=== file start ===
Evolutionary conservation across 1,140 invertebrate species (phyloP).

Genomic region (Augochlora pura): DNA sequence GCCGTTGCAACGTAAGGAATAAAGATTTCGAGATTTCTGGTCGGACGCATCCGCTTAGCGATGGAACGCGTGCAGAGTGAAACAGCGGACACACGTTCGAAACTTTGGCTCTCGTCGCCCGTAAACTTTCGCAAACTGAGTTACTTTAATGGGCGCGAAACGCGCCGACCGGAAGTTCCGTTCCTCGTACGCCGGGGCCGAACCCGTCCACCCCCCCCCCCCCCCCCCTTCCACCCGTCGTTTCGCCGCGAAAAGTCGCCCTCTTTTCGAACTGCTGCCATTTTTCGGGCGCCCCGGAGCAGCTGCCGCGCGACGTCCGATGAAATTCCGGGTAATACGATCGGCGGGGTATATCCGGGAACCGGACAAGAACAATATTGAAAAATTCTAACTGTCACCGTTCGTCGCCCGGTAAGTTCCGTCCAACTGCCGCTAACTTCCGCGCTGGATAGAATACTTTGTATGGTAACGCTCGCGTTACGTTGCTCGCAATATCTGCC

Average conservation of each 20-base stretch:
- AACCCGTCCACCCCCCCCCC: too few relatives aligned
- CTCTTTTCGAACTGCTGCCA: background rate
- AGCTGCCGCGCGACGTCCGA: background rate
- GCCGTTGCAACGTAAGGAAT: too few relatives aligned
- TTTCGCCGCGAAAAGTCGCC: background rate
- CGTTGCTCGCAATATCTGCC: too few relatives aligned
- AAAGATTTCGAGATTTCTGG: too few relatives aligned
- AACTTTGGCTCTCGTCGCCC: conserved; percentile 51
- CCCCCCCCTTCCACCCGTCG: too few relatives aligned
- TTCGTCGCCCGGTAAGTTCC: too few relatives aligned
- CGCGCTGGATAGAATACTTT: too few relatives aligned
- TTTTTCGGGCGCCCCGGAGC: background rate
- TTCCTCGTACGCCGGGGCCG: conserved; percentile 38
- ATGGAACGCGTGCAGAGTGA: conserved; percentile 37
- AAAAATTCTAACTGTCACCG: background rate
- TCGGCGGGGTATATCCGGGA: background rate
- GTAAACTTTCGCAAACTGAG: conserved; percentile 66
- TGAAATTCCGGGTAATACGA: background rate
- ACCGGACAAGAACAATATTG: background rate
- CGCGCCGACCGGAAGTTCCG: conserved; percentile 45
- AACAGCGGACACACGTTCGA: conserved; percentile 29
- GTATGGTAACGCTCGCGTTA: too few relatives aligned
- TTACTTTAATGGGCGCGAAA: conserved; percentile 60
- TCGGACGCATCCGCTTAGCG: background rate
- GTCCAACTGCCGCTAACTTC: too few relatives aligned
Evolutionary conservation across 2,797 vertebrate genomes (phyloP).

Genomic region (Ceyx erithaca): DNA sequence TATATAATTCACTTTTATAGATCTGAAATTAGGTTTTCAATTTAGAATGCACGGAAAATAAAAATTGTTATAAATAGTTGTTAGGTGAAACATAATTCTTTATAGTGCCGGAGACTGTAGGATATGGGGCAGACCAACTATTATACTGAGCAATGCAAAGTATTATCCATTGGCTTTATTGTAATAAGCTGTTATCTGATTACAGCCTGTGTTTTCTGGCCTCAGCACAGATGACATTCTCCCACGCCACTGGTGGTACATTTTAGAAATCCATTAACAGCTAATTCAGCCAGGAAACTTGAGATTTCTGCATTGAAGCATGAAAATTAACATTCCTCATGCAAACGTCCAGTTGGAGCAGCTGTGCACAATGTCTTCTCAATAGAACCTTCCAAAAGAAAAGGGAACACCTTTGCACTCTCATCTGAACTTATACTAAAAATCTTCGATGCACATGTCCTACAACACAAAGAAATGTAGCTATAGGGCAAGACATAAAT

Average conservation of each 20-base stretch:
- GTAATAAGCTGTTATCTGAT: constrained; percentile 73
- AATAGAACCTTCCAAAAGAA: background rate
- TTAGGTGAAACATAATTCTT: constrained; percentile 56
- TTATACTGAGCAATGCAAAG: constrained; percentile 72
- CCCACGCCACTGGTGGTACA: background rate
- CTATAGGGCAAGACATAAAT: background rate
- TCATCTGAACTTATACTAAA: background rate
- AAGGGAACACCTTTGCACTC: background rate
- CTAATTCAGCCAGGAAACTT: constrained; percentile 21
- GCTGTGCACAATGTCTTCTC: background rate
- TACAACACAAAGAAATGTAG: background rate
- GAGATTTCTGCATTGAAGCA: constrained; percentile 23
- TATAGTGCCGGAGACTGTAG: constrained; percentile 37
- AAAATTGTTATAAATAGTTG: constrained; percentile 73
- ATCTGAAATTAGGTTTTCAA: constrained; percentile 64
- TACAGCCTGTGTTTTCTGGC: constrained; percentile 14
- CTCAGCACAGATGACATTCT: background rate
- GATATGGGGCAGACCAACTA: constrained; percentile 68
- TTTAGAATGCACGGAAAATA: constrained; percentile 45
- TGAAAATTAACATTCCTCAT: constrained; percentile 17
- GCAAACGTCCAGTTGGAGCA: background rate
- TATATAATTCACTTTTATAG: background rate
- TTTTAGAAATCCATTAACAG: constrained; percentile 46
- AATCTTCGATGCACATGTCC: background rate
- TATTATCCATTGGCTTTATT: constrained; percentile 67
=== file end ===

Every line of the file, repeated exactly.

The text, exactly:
Evolutionary conservation across 1,140 invertebrate species (phyloP).

Genomic region (Augochlora pura): DNA sequence GCCGTTGCAACGTAAGGAATAAAGATTTCGAGATTTCTGGTCGGACGCATCCGCTTAGCGATGGAACGCGTGCAGAGTGAAACAGCGGACACACGTTCGAAACTTTGGCTCTCGTCGCCCGTAAACTTTCGCAAACTGAGTTACTTTAATGGGCGCGAAACGCGCCGACCGGAAGTTCCGTTCCTCGTACGCCGGGGCCGAACCCGTCCACCCCCCCCCCCCCCCCCCTTCCACCCGTCGTTTCGCCGCGAAAAGTCGCCCTCTTTTCGAACTGCTGCCATTTTTCGGGCGCCCCGGAGCAGCTGCCGCGCGACGTCCGATGAAATTCCGGGTAATACGATCGGCGGGGTATATCCGGGAACCGGACAAGAACAATATTGAAAAATTCTAACTGTCACCGTTCGTCGCCCGGTAAGTTCCGTCCAACTGCCGCTAACTTCCGCGCTGGATAGAATACTTTGTATGGTAACGCTCGCGTTACGTTGCTCGCAATATCTGCC

Average conservation of each 20-base stretch:
- AACCCGTCCACCCCCCCCCC: too few relatives aligned
- CTCTTTTCGAACTGCTGCCA: background rate
- AGCTGCCGCGCGACGTCCGA: background rate
- GCCGTTGCAACGTAAGGAAT: too few relatives aligned
- TTTCGCCGCGAAAAGTCGCC: background rate
- CGTTGCTCGCAATATCTGCC: too few relatives aligned
- AAAGATTTCGAGATTTCTGG: too few relatives aligned
- AACTTTGGCTCTCGTCGCCC: conserved; percentile 51
- CCCCCCCCTTCCACCCGTCG: too few relatives aligned
- TTCGTCGCCCGGTAAGTTCC: too few relatives aligned
- CGCGCTGGATAGAATACTTT: too few relatives aligned
- TTTTTCGGGCGCCCCGGAGC: background rate
- TTCCTCGTACGCCGGGGCCG: conserved; percentile 38
- ATGGAACGCGTGCAGAGTGA: conserved; percentile 37
- AAAAATTCTAACTGTCACCG: background rate
- TCGGCGGGGTATATCCGGGA: background rate
- GTAAACTTTCGCAAACTGAG: conserved; percentile 66
- TGAAATTCCGGGTAATACGA: background rate
- ACCGGACAAGAACAATATTG: background rate
- CGCGCCGACCGGAAGTTCCG: conserved; percentile 45
- AACAGCGGACACACGTTCGA: conserved; percentile 29
- GTATGGTAACGCTCGCGTTA: too few relatives aligned
- TTACTTTAATGGGCGCGAAA: conserved; percentile 60
- TCGGACGCATCCGCTTAGCG: background rate
- GTCCAACTGCCGCTAACTTC: too few relatives aligned
Evolutionary conservation across 2,797 vertebrate genomes (phyloP).

Genomic region (Ceyx erithaca): DNA sequence TATATAATTCACTTTTATAGATCTGAAATTAGGTTTTCAATTTAGAATGCACGGAAAATAAAAATTGTTATAAATAGTTGTTAGGTGAAACATAATTCTTTATAGTGCCGGAGACTGTAGGATATGGGGCAGACCAACTATTATACTGAGCAATGCAAAGTATTATCCATTGGCTTTATTGTAATAAGCTGTTATCTGATTACAGCCTGTGTTTTCTGGCCTCAGCACAGATGACATTCTCCCACGCCACTGGTGGTACATTTTAGAAATCCATTAACAGCTAATTCAGCCAGGAAACTTGAGATTTCTGCATTGAAGCATGAAAATTAACATTCCTCATGCAAACGTCCAGTTGGAGCAGCTGTGCACAATGTCTTCTCAATAGAACCTTCCAAAAGAAAAGGGAACACCTTTGCACTCTCATCTGAACTTATACTAAAAATCTTCGATGCACATGTCCTACAACACAAAGAAATGTAGCTATAGGGCAAGACATAAAT

Average conservation of each 20-base stretch:
- GTAATAAGCTGTTATCTGAT: constrained; percentile 73
- AATAGAACCTTCCAAAAGAA: background rate
- TTAGGTGAAACATAATTCTT: constrained; percentile 56
- TTATACTGAGCAATGCAAAG: constrained; percentile 72
- CCCACGCCACTGGTGGTACA: background rate
- CTATAGGGCAAGACATAAAT: background rate
- TCATCTGAACTTATACTAAA: background rate
- AAGGGAACACCTTTGCACTC: background rate
- CTAATTCAGCCAGGAAACTT: constrained; percentile 21
- GCTGTGCACAATGTCTTCTC: background rate
- TACAACACAAAGAAATGTAG: background rate
- GAGATTTCTGCATTGAAGCA: constrained; percentile 23
- TATAGTGCCGGAGACTGTAG: constrained; percentile 37
- AAAATTGTTATAAATAGTTG: constrained; percentile 73
- ATCTGAAATTAGGTTTTCAA: constrained; percentile 64
- TACAGCCTGTGTTTTCTGGC: constrained; percentile 14
- CTCAGCACAGATGACATTCT: background rate
- GATATGGGGCAGACCAACTA: constrained; percentile 68
- TTTAGAATGCACGGAAAATA: constrained; percentile 45
- TGAAAATTAACATTCCTCAT: constrained; percentile 17
- GCAAACGTCCAGTTGGAGCA: background rate
- TATATAATTCACTTTTATAG: background rate
- TTTTAGAAATCCATTAACAG: constrained; percentile 46
- AATCTTCGATGCACATGTCC: background rate
- TATTATCCATTGGCTTTATT: constrained; percentile 67